Chemistry - Balancing Equations (AQA Syllabus A)

An understanding of the fundamental ideas in Chemistry is vital for students of GCSE Science. This is the last of six quizzes which recap these ideas and it focusses on chemical formulae and reactions, and on balancing chemical equations.

Symbol equations are often the things that put people off chemistry, but if you know a few simple rules you find that they make life so much easier. They are just a shorthand way of putting a huge amount of information about a chemical reaction down on paper. Once you know how the code works, it isn't that difficult. It can be fiddly at times but even for the most complicated reactions, persistence pays off.

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All that happens in a chemical reaction is that the atoms present in the reactants (starting chemicals) are rearranged to form new materials. For example, when you react the metal calcium with water, the atoms of calcium and the atoms that are in water just rearrange themselves to form hydrogen and calcium hydroxide. Word equations are useful as a starting point but they don't always help you to make sense of a chemical reaction. Balanced symbol reactions show you exactly what is going on.

The key rule for balancing equations is called the law of conservation of matter. Put simply, it means that whatever atoms you start with, you must end up with. So if you start a chemical reaction with 1 atom of calcium, 5 atoms of carbon and 10 atoms of oxygen you must end up with 1 atom of calcium, 5 atoms of carbon and 10 atoms of oxygen but arranged differently to how they were at the start.

The first step is to write down the correct chemical formulae for each of the chemicals involved. These CANNOT be changed to help with the balancing.You need to count the individual atoms on the side of reactants and then on the side of the products. You can then compare the two and decide where you need to make changes. You can only make changes by putting numbers in front of formulae. Adding extra numbers within formulae would make them incorrect.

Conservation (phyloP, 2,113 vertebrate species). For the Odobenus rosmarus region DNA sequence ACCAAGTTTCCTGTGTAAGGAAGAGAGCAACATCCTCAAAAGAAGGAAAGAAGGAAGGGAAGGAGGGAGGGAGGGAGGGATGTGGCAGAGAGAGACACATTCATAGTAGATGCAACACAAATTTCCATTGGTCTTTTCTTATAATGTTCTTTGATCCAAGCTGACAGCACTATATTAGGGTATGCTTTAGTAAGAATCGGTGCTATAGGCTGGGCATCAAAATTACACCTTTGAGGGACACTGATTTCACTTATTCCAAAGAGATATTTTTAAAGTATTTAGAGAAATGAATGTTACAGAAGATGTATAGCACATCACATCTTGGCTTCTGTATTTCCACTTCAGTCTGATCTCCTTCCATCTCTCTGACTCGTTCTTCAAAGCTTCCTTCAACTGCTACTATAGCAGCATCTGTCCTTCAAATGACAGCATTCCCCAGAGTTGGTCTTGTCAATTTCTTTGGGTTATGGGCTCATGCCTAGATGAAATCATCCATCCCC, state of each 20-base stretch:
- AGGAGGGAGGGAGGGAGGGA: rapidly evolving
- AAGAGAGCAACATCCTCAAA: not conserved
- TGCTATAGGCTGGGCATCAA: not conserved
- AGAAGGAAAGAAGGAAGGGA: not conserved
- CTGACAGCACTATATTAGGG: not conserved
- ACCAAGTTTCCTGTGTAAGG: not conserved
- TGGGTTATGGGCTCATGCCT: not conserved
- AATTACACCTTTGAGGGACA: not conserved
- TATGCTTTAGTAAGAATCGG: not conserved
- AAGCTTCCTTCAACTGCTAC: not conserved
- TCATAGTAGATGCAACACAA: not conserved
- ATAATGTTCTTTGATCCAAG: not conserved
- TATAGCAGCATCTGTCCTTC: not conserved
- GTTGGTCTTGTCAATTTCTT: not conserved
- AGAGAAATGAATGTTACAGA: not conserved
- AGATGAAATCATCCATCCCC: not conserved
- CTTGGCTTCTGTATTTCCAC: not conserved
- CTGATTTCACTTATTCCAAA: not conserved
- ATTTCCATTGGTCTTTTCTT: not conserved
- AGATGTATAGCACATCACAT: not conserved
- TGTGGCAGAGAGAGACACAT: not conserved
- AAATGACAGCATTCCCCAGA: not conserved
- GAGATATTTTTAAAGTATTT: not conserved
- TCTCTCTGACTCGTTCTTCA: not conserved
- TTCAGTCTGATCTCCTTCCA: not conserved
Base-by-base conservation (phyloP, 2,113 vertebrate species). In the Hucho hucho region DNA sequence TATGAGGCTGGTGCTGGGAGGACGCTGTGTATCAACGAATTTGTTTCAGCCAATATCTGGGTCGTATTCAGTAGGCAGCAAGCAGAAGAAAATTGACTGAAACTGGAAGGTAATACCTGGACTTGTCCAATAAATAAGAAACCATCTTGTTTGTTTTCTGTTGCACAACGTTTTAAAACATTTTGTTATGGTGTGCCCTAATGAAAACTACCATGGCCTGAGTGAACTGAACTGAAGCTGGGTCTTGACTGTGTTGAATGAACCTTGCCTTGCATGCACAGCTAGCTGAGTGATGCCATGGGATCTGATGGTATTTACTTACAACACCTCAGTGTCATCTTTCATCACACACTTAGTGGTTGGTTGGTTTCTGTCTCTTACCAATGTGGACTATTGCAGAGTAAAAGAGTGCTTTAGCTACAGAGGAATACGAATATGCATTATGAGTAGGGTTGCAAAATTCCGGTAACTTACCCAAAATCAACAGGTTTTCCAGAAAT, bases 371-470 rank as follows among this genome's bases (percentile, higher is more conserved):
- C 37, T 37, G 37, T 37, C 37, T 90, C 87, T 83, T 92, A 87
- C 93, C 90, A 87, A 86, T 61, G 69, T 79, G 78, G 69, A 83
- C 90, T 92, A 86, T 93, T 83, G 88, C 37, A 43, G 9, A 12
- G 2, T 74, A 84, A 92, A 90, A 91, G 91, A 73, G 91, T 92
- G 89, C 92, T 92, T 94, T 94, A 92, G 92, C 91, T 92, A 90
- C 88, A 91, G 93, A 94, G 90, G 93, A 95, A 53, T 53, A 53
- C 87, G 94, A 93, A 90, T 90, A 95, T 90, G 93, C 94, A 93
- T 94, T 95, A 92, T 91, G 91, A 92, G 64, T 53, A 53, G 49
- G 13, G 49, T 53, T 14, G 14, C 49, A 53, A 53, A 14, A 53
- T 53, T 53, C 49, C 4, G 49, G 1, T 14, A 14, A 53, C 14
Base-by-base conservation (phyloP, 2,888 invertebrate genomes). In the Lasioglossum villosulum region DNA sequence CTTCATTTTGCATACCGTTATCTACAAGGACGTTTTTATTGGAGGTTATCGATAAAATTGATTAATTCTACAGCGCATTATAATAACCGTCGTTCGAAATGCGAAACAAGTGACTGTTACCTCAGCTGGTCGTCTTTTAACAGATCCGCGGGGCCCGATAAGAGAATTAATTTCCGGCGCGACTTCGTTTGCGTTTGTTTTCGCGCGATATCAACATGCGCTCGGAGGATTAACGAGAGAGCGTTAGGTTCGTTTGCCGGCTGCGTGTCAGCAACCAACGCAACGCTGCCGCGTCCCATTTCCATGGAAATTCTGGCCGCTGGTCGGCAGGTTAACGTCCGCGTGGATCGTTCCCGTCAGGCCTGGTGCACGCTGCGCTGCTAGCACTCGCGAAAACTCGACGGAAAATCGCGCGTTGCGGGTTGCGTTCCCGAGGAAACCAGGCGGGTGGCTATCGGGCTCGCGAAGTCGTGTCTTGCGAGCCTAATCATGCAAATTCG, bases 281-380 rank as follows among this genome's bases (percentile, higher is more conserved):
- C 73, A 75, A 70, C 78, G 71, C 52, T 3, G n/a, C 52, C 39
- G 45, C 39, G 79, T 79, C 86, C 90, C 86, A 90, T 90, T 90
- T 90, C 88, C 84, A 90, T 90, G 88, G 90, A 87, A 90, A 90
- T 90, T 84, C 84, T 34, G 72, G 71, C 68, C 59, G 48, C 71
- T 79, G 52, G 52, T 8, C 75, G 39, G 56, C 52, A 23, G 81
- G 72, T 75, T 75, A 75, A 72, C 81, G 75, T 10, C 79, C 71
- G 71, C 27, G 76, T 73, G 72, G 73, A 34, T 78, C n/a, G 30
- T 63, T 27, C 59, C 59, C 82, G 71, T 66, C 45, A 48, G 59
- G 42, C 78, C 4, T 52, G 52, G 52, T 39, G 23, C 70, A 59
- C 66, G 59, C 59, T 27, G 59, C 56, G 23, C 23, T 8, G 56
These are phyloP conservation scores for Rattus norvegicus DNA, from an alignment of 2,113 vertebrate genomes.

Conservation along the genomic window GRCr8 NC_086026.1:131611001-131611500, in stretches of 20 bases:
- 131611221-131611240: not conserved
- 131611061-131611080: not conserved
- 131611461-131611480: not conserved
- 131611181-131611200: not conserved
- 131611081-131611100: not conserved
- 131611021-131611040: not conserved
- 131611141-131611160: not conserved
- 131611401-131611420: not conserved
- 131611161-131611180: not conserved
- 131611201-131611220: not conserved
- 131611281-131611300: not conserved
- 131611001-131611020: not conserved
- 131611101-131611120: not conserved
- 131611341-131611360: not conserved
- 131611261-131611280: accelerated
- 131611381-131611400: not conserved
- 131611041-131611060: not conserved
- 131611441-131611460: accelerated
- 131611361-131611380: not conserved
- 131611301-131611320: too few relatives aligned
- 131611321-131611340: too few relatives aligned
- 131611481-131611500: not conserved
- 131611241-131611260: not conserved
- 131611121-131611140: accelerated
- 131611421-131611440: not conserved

Take the example of calcium reacting with water. The word equation and correct formulae are:

Calcium + water → calcium hydroxide + hydrogen

Ca + H2O → Ca(OH)2 + H2

So if you count up the atoms on the left you have one Ca, two H and one O. But counting up on the right you have one Ca, four H and two O. Yes? Just double check for yourself. The H and the O are out of balance.

That breaks the unbreakable law of conservation of matter. But in this case, it is easy to put right. Writing a 2 in front of the H2O would give you the same number of atoms on both sides.

But before you can do balanced symbol equations you need to be able to read and understand chemical formulae so the first few questions should get you warmed up for the main show...

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  1. How many atoms of hydrogen, sulfur and oxygen are there in sulfuric acid, formula H2SO4?
    A small number after the symbol for an atom in the formula tells you how many of that atom are present. Seeing the symbol just on its own means that you only have one of that sort of atom